Students these days are studying to the beat of Beyoncé, Drake and Kendrick Lamar — not just for background music. Rhymes with Reason is using popular music to teach students literacy skills through an online platform and ultimately create equity in education.
The company founder and CEO, Austin Martin explained that focusing on literacy education at an early age can help close the word gap and the language gap that stratifies social classes in society.
“This is connected to education it’s connected to workforce development it’s connected to financial literacy — all of these things that kind of equate to upward social mobility in America,” Martin said.
The idea started in 2014 during his freshman year at Brown University and in his early research, he found that of the top 100 words that appeared on the SAT — 67 of them showed up in popular, hip-hop songs.
The San Diego-native developed the online platform throughout his undergraduate career and ultimately brought Rhymes with Reason to market in 2017.
The way it works is the Rhymes with Reason team customizes each curriculum, or “playlist,” to meet the needs of the students and the partner organization. From there, they find vocabulary related to a topic, such as college prep words, and select the most accurate usage in popular lyrics by relevant artists that students are already listening to.
Since the company’s launch, Martin has been named a 2019 Echoing Green Fellow for social innovation and in 2020 he was named to Forbes 30 Under 30 list of top entrepreneurs in the education category.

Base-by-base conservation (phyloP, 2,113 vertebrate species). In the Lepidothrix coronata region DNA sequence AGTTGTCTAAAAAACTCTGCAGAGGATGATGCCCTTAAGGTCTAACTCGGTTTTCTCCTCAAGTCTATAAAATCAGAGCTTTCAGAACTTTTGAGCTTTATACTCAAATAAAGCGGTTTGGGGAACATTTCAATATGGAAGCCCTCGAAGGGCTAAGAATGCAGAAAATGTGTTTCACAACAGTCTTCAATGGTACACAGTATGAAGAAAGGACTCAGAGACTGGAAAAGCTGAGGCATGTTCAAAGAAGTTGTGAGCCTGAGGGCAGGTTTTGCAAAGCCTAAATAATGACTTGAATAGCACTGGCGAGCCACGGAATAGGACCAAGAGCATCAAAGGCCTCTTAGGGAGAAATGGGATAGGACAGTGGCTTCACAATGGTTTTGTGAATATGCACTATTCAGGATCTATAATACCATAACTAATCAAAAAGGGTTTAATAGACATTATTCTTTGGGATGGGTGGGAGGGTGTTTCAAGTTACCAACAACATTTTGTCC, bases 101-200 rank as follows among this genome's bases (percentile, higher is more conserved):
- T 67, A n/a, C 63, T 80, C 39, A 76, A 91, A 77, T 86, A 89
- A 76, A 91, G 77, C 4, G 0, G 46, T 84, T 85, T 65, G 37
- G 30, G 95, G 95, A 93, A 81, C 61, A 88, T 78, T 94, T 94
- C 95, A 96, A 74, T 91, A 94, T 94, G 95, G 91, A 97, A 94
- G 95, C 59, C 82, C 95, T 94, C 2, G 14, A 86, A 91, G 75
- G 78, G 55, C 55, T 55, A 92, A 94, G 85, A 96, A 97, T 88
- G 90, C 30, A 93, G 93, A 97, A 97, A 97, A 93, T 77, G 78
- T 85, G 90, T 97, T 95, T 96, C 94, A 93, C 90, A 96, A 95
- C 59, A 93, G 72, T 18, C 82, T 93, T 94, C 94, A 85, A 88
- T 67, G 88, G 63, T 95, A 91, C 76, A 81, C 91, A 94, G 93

The small business has collaborated with local groups like The Blue Heart Foundation, a nonprofit that offers opportunities to boys in South East San Diego, and even Chance The Rapper’s foundation Socialworks, to create The Chicago Learning Playlist for students.
Recently, Rhymes with Reason collaborated with local Black-Owned accelerator and investment firm Founder’s First Capital Partners to create a “CEO Playlist” that highlights terms related to entrepreneurship.
“Our goal really is to change lives,” Martin said. “Of course we want to change educational outcomes, but we also want to make it so that even for students who don’t go to college, ‘hey, let’s learn some terminology that is going to help you get a job.’ I want to give you a resource that is going to improve the quality of your life and increase your chances of success in America.”
Martin explained that the platform seeks to expand student’s literacy in more ways than one, including financial literacy.
Since 2017, Rhymes with Reason has worked with more than 150 schools across the country and Martin said they have big plans to work with 60 new schools in 2021.
When the pandemic shifted schools online, Martin said he’s seen an increased demand in people looking for alternative education tools like his platform to keep students engaged. By encouraging students to expand their vocabulary with something they love, Martin believes this is one way he can create a social change in how we deliver education.